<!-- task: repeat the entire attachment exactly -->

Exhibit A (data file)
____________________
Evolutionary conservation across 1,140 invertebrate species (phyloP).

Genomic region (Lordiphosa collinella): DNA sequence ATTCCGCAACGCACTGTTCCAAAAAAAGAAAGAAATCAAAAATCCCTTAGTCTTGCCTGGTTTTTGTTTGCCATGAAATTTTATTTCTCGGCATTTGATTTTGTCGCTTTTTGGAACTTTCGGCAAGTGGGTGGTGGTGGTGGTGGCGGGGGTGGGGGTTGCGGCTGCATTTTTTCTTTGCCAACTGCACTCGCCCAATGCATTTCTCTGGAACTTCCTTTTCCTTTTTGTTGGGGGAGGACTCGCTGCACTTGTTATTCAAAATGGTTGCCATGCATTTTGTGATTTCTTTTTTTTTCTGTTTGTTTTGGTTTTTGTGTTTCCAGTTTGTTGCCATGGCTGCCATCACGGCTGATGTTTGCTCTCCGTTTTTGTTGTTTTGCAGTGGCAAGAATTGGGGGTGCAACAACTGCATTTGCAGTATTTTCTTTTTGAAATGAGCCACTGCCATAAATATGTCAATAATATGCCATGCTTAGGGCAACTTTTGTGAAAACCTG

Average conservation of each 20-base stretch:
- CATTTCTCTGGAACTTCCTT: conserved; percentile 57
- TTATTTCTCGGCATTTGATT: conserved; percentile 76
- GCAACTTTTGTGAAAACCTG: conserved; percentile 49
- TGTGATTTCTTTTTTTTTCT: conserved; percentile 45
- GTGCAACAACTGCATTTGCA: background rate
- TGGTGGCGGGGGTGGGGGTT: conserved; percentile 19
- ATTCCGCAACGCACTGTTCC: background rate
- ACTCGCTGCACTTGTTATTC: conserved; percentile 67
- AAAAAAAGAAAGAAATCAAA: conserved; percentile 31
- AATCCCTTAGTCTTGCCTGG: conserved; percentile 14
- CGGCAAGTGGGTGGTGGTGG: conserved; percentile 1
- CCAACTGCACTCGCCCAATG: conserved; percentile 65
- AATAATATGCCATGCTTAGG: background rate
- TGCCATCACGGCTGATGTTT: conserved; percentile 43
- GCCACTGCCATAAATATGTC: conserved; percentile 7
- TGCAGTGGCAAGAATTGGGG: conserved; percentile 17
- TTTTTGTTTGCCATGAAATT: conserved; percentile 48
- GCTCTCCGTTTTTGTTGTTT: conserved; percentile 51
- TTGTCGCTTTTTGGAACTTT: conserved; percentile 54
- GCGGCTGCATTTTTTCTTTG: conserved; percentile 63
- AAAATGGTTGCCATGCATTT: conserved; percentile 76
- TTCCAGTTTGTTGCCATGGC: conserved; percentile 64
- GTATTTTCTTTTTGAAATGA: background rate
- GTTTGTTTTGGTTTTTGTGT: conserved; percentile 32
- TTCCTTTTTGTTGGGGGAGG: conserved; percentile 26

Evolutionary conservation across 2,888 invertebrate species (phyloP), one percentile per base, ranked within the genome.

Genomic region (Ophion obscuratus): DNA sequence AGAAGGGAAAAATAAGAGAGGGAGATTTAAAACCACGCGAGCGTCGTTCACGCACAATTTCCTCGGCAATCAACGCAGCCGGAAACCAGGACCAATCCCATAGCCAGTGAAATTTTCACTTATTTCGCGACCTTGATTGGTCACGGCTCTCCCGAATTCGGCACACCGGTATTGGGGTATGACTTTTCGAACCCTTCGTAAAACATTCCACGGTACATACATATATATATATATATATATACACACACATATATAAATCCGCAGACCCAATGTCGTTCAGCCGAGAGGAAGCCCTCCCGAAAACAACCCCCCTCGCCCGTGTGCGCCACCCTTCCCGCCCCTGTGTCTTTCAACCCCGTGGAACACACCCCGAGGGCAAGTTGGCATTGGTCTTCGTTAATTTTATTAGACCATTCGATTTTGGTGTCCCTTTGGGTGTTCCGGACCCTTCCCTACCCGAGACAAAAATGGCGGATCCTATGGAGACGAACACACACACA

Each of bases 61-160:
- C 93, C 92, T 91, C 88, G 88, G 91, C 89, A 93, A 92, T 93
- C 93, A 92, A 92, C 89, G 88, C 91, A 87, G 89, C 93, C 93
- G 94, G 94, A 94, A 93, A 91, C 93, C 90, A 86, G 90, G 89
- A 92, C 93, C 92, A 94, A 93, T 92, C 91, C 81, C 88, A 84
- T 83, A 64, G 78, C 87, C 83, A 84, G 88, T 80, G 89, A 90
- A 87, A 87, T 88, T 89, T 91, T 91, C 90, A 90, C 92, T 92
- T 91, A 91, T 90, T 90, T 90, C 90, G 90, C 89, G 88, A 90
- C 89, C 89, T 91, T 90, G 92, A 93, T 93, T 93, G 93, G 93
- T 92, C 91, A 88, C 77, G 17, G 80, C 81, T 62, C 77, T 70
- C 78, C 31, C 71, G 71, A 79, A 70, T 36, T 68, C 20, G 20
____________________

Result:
Evolutionary conservation across 1,140 invertebrate species (phyloP).

Genomic region (Lordiphosa collinella): DNA sequence ATTCCGCAACGCACTGTTCCAAAAAAAGAAAGAAATCAAAAATCCCTTAGTCTTGCCTGGTTTTTGTTTGCCATGAAATTTTATTTCTCGGCATTTGATTTTGTCGCTTTTTGGAACTTTCGGCAAGTGGGTGGTGGTGGTGGTGGCGGGGGTGGGGGTTGCGGCTGCATTTTTTCTTTGCCAACTGCACTCGCCCAATGCATTTCTCTGGAACTTCCTTTTCCTTTTTGTTGGGGGAGGACTCGCTGCACTTGTTATTCAAAATGGTTGCCATGCATTTTGTGATTTCTTTTTTTTTCTGTTTGTTTTGGTTTTTGTGTTTCCAGTTTGTTGCCATGGCTGCCATCACGGCTGATGTTTGCTCTCCGTTTTTGTTGTTTTGCAGTGGCAAGAATTGGGGGTGCAACAACTGCATTTGCAGTATTTTCTTTTTGAAATGAGCCACTGCCATAAATATGTCAATAATATGCCATGCTTAGGGCAACTTTTGTGAAAACCTG

Average conservation of each 20-base stretch:
- CATTTCTCTGGAACTTCCTT: conserved; percentile 57
- TTATTTCTCGGCATTTGATT: conserved; percentile 76
- GCAACTTTTGTGAAAACCTG: conserved; percentile 49
- TGTGATTTCTTTTTTTTTCT: conserved; percentile 45
- GTGCAACAACTGCATTTGCA: background rate
- TGGTGGCGGGGGTGGGGGTT: conserved; percentile 19
- ATTCCGCAACGCACTGTTCC: background rate
- ACTCGCTGCACTTGTTATTC: conserved; percentile 67
- AAAAAAAGAAAGAAATCAAA: conserved; percentile 31
- AATCCCTTAGTCTTGCCTGG: conserved; percentile 14
- CGGCAAGTGGGTGGTGGTGG: conserved; percentile 1
- CCAACTGCACTCGCCCAATG: conserved; percentile 65
- AATAATATGCCATGCTTAGG: background rate
- TGCCATCACGGCTGATGTTT: conserved; percentile 43
- GCCACTGCCATAAATATGTC: conserved; percentile 7
- TGCAGTGGCAAGAATTGGGG: conserved; percentile 17
- TTTTTGTTTGCCATGAAATT: conserved; percentile 48
- GCTCTCCGTTTTTGTTGTTT: conserved; percentile 51
- TTGTCGCTTTTTGGAACTTT: conserved; percentile 54
- GCGGCTGCATTTTTTCTTTG: conserved; percentile 63
- AAAATGGTTGCCATGCATTT: conserved; percentile 76
- TTCCAGTTTGTTGCCATGGC: conserved; percentile 64
- GTATTTTCTTTTTGAAATGA: background rate
- GTTTGTTTTGGTTTTTGTGT: conserved; percentile 32
- TTCCTTTTTGTTGGGGGAGG: conserved; percentile 26

Evolutionary conservation across 2,888 invertebrate species (phyloP), one percentile per base, ranked within the genome.

Genomic region (Ophion obscuratus): DNA sequence AGAAGGGAAAAATAAGAGAGGGAGATTTAAAACCACGCGAGCGTCGTTCACGCACAATTTCCTCGGCAATCAACGCAGCCGGAAACCAGGACCAATCCCATAGCCAGTGAAATTTTCACTTATTTCGCGACCTTGATTGGTCACGGCTCTCCCGAATTCGGCACACCGGTATTGGGGTATGACTTTTCGAACCCTTCGTAAAACATTCCACGGTACATACATATATATATATATATATATACACACACATATATAAATCCGCAGACCCAATGTCGTTCAGCCGAGAGGAAGCCCTCCCGAAAACAACCCCCCTCGCCCGTGTGCGCCACCCTTCCCGCCCCTGTGTCTTTCAACCCCGTGGAACACACCCCGAGGGCAAGTTGGCATTGGTCTTCGTTAATTTTATTAGACCATTCGATTTTGGTGTCCCTTTGGGTGTTCCGGACCCTTCCCTACCCGAGACAAAAATGGCGGATCCTATGGAGACGAACACACACACA

Each of bases 61-160:
- C 93, C 92, T 91, C 88, G 88, G 91, C 89, A 93, A 92, T 93
- C 93, A 92, A 92, C 89, G 88, C 91, A 87, G 89, C 93, C 93
- G 94, G 94, A 94, A 93, A 91, C 93, C 90, A 86, G 90, G 89
- A 92, C 93, C 92, A 94, A 93, T 92, C 91, C 81, C 88, A 84
- T 83, A 64, G 78, C 87, C 83, A 84, G 88, T 80, G 89, A 90
- A 87, A 87, T 88, T 89, T 91, T 91, C 90, A 90, C 92, T 92
- T 91, A 91, T 90, T 90, T 90, C 90, G 90, C 89, G 88, A 90
- C 89, C 89, T 91, T 90, G 92, A 93, T 93, T 93, G 93, G 93
- T 92, C 91, A 88, C 77, G 17, G 80, C 81, T 62, C 77, T 70
- C 78, C 31, C 71, G 71, A 79, A 70, T 36, T 68, C 20, G 20